Sacha Baron Cohen‘s pranks have finally met 2018. In an especially cringe-worthy Who Is America? interview, Cohen targeted a member of the new elite — not a fashion icon or a reality TV star but a prominent tech bro. However, the most shocking part of Cohen’s interview with Rap Genius co-founder Mahbod Moghadam is that he seems exceptionally easy to fool.
Posing as Gio, Cohen’s playboy photographer character, the comedian lured the Silicon Valley celebrity into his comedic trap though a photoshoot. But unlike with Corrine Olympios’ interview, it doesn’t feel like Cohen is forcing the tech founder to be outrageous. Moghadam escalates the segment all on his own.
“I kid you not, Jesus came down, and he told us what’s up, and he told us this was going to be the biggest site,” Moghadam says about his former company. Yeah, that’s where we’re starting.
In the middle of the photoshoot, Gio compliments Moghadam repeatedly, calling him cool. He then asks he to “do something like a black guy.” Seemingly without missing a beat, Moghadam makes the Blood sign and mimes shooting a gun at the camera while saying “pop, pop.” Of course a lot of editing goes into Who Is America?‘s segments, but there’s really no excuse for that.
Much like with the Olympios interview, Cohen then persuaded Moghadam to pose with a green screen so he can photoshop the founder feeding starving children. In the middle of the shoot, Gio stops, convincing his muse that he needs to make his penis look bigger. Naturally the only solution to this is to stuff the arm of a babydoll down his pants. Moghadam never seems to protest any of this, not even when an intentionally racist Gio swaps out the white babydoll arm for an African-American one.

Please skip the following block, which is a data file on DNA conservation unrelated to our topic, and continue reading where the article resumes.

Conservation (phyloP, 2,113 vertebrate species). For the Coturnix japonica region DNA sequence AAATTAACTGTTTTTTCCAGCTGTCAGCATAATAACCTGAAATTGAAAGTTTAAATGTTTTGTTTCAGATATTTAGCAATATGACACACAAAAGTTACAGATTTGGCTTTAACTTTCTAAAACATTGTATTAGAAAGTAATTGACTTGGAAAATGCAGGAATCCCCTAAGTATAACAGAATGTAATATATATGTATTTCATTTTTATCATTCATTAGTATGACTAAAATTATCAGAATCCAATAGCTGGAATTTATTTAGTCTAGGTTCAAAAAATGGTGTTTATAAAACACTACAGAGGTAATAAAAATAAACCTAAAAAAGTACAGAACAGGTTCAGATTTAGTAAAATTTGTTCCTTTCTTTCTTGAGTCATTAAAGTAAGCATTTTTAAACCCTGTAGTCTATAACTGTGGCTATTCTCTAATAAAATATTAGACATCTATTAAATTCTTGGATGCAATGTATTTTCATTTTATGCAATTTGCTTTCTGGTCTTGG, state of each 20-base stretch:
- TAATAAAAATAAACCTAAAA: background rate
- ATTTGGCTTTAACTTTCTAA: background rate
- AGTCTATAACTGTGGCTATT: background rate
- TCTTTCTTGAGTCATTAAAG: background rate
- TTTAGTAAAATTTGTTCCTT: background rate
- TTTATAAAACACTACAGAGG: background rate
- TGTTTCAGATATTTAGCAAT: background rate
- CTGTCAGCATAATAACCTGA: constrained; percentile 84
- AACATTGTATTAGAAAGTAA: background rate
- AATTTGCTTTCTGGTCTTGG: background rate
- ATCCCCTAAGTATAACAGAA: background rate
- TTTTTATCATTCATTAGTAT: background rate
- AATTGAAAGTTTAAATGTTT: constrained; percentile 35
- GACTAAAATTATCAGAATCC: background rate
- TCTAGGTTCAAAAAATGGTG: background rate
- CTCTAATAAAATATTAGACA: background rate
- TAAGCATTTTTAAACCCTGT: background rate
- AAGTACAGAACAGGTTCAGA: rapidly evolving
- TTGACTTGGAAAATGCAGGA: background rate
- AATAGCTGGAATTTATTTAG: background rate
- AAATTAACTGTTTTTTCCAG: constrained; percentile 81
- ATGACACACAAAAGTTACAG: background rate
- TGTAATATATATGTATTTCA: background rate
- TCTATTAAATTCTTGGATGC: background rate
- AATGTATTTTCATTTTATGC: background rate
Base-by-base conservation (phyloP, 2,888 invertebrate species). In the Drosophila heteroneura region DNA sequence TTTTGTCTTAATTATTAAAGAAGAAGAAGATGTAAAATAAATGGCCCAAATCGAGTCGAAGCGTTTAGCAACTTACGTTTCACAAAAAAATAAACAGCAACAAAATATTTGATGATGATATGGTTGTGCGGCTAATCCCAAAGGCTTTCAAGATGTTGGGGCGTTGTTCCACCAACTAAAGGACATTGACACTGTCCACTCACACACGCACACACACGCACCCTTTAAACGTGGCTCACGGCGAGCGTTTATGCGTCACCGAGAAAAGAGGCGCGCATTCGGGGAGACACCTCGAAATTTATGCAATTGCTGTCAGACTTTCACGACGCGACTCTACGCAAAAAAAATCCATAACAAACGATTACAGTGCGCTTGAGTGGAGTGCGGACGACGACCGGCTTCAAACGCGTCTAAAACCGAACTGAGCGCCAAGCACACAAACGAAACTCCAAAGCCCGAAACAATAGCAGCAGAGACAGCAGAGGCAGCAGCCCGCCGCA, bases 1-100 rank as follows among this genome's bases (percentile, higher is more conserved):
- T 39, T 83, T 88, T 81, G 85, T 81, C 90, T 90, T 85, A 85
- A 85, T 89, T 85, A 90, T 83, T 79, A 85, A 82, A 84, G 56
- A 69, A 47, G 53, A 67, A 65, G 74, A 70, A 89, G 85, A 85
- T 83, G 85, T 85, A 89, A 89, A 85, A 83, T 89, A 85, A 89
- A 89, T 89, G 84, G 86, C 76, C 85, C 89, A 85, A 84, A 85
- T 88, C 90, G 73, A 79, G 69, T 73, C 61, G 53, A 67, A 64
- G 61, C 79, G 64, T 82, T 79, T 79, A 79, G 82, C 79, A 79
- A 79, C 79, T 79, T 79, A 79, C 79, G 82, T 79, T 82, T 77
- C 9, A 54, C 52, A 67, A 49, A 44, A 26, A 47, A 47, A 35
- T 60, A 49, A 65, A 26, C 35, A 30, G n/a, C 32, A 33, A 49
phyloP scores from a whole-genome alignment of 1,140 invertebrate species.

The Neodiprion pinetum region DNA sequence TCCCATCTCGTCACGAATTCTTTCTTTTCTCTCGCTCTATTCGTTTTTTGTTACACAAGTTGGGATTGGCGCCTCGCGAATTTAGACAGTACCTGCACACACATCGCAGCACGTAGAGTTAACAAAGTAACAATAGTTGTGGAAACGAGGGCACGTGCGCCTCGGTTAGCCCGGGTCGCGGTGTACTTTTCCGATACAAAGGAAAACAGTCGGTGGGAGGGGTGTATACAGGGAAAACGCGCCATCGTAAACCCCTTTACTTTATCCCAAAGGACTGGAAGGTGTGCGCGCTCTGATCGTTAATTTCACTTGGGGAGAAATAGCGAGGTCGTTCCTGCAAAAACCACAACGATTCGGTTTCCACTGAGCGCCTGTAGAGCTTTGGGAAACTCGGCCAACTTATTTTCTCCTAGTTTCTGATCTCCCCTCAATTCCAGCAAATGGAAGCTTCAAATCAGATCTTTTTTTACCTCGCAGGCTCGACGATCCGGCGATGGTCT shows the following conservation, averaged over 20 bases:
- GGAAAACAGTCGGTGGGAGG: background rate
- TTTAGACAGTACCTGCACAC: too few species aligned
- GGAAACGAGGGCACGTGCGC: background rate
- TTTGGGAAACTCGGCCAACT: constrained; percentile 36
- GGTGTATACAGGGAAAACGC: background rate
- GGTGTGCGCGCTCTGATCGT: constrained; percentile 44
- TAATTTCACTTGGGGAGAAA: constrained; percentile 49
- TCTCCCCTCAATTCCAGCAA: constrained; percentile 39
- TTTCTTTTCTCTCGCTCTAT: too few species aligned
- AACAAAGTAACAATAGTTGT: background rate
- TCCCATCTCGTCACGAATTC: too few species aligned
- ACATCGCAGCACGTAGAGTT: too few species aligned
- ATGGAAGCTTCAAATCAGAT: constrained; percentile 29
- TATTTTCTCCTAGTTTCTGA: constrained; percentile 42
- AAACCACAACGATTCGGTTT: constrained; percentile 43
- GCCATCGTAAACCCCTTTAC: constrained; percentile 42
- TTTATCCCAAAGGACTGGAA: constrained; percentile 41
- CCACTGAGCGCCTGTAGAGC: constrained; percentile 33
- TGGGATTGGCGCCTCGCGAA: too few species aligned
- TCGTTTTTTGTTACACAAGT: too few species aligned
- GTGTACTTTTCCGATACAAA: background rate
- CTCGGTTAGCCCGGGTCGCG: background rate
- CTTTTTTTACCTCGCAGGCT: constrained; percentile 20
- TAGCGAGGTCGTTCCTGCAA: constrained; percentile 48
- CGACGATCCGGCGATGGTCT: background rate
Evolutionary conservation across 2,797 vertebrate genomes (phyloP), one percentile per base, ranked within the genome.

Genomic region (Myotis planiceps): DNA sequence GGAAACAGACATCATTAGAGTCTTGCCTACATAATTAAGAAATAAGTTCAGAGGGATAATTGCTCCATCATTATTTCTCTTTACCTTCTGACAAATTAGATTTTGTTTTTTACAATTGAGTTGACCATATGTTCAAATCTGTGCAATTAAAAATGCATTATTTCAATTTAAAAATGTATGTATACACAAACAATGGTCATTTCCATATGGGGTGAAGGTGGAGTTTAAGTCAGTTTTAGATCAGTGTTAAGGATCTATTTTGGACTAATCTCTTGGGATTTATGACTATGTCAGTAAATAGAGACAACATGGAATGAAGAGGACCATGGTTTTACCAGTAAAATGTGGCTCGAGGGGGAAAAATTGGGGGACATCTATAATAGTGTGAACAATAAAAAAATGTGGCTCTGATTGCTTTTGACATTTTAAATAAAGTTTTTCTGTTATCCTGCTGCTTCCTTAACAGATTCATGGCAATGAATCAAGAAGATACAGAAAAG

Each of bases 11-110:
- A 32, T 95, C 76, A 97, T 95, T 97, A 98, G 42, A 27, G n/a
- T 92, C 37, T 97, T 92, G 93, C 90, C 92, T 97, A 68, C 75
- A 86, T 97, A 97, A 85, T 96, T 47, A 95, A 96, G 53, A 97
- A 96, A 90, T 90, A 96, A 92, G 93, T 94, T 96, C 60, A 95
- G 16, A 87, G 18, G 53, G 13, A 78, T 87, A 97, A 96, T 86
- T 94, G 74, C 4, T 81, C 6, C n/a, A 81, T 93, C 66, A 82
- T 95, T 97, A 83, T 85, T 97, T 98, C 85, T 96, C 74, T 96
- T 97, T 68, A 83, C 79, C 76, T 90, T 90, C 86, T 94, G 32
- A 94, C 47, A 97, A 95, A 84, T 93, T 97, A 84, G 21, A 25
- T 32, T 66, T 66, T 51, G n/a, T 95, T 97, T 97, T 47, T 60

Though its pointedly ridiculous, the interview acts as a scathing reminder of how tech companies have capitalized on black artists, at times without respect to those artists. The segment also nods to the evolution of who is and isn’t a celebrity in 2018. During a time when Elon Musk and Mark Zuckerberg are household names, tech founders and “brogrammers” have certainly reached prank-worthy levels of popularity.
But then again, Cohen knew exactly what he was getting with this interview. In 2014 Moghadam was fired from his own company for posting horrifying annotations on a mass murderer’s manifesto on Genius’ website. In retrospect it’s perhaps not that surprising that footage now exists of him clumsily rapping after being casually racist.